The Bismark Rewane-led Financial Derivatives company (FDC) Limited estimated that inflation data will likely show a decline to 16.8 per cent while others hope it will come down to a little above 16.4 per cent.
According the FDC think tank, Nigeria is escaping from economic anxiety. It noted that the nation’s recovery will be driven by a recovery in oil production, continued growth in agriculture, and higher public investment.
FDC says that both First Bank of Nigeria (FBN) and the Central Bank of Nigeria (CBN) Purchasing Manager’s Index (PMI) improved in April to 58.2 and 51.1 respectively. CBN PMI now is within the growth region while all the five sub-indices in the FBN PMI were in the positive territory. To stakeholders, April’s PMI highlights improvement in business activity and reaffirms economic recovery.
Other indicators of recovery according to FDC are: GDP growth, which is expected to expand by 0.8 per cent in 2017, and to expand further in Q2 to 1.5 per cent driven by improvement in oil production and forex liquidity; Oil production increased to 1.55mbpd; The average oil price in Q1 was $55pb from the low of $28 pb; forex availability and price is 20.39 per cent better than in Q4, 2016; average effective forex rate in Q1 is N326/$, but N342/$ in Q4 while Q2 average rate is forecast at N314.8/$.
Others are: ships awaiting berth up to 34 and average inventory levels higher in April; payments and settlements data show increased velocity of circulation, evidence of increased economic activities.
Data as a ray of hope
Recently, the Minister of Information and Culture, Lai Muhammed, said that the country in a week’s time would be out of recession based on a statistical data emanating from the National Bureau of Statistic (NBS).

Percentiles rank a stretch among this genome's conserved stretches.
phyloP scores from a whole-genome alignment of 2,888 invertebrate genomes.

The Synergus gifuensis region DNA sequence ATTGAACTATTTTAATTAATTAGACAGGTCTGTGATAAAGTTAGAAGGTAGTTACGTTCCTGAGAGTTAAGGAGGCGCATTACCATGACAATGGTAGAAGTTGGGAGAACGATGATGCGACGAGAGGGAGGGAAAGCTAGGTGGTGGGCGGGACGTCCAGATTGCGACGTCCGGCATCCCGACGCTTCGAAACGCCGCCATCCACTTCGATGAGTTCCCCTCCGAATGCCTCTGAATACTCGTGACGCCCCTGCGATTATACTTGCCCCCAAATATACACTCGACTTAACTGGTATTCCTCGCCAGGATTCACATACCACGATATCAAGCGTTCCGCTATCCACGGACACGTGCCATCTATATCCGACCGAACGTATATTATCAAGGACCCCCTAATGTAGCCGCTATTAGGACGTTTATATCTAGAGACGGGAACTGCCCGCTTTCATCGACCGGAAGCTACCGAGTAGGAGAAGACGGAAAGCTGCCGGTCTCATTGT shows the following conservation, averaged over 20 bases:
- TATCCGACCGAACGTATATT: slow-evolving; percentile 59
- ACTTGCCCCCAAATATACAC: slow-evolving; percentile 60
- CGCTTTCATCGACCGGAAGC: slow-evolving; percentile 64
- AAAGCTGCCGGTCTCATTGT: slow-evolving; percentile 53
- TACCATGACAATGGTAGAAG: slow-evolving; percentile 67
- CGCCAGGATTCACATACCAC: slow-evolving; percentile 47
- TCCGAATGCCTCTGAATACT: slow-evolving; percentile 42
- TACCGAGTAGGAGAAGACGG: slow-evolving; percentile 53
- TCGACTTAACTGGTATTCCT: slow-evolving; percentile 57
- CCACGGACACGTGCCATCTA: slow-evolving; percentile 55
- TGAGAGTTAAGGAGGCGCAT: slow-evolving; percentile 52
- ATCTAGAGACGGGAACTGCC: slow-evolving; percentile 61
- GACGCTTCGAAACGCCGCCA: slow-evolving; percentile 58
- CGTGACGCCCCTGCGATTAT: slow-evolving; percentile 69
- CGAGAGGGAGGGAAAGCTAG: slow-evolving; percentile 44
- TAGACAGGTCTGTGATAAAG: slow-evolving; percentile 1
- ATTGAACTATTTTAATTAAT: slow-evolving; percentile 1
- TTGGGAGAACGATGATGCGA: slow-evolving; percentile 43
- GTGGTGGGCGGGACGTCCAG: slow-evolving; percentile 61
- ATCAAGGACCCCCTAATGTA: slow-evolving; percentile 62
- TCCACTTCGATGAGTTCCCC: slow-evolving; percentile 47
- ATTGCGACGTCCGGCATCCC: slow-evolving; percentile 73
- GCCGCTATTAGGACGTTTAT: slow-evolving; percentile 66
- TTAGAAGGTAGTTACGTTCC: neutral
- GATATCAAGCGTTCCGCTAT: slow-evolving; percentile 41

The Central Bank of Nigeria (CBN) recently released the Purchasing Managers’ Index Report for April, with data showing an upturn in manufacturing activity in the first month of the new quarter. Buoyed by knock-on effects of the significant improvement in fiscal balance and the FX market – particularly related to FX liquidity – April manufacturing PMI expanded to 51.1 points (relative to 47.7 points in March 2017) after three consecutive months of contraction, settling in the positive region for the first time in 2017. The major drivers of the expansion in Composite PMI were Production Level (58.5 points), New Orders (50.1 points), and Inventories (50.6 points) sub-indices which grew 7.7ppts, 4.5ppts and 1.5ppts M-o-M respectively to more than offset sustained contraction in Employment level and relapse in Supplier Delivery Time which posted an increase in March.
Similarly, the effect of the improvement in business sentiment was evident in the performance of the following sub-sectors of the Manufacturing sector; Appliances & Components (63.4 relative to 55.4 in March), Food, Beverage & Tobacco Products (55.9 relative to 51.9 in March), Textile, Apparel, Leather & Footwear (54.1 relative to 46.3 in March), Chemical & Pharmaceutical Products (53.1 relative to 41.8 in March), Cement (52.1 relative to 44.1 in March), Nonmetallic Mineral Products (52.1 relative to 49.1 in March), Printing & Related Support Activities (51.2 relative to 41.0 in March), Furniture & Related Products (51.0 relative to 43.3 in March), Electrical Equipment (51.0 relative to 38.9 in March), and Plastics & Rubber Products (50.6 relative to 45.5 in March) as they all expanded in the month.
“Whilst we believe that the improvements recorded in the Manufacturing and Non-Manufacturing sectors reaffirms the fact that the economy is on the path to recovery in the Second Quarter, as other macroeconomic indicators also suggest, the decline in the Employment sub-index of the Manufacturing and Non-Manufacturing sectors remains a concern.
“This could suggest business owners are still utilizing existing underutilized labor or remain uncertain of future economic condition. May PMI data will give more clarity on that but in the interim, we are positive on short term economic condition on the back of 1) rebound in cyclical anchors of the business cycle – oil production and prices, 2) improvement in FX liquidity and 3) increase in fiscal revenue and recent actions taken to ease condition of doing business for SMEs,” analysts at Afrinvest West Africa Limited told investors in a note.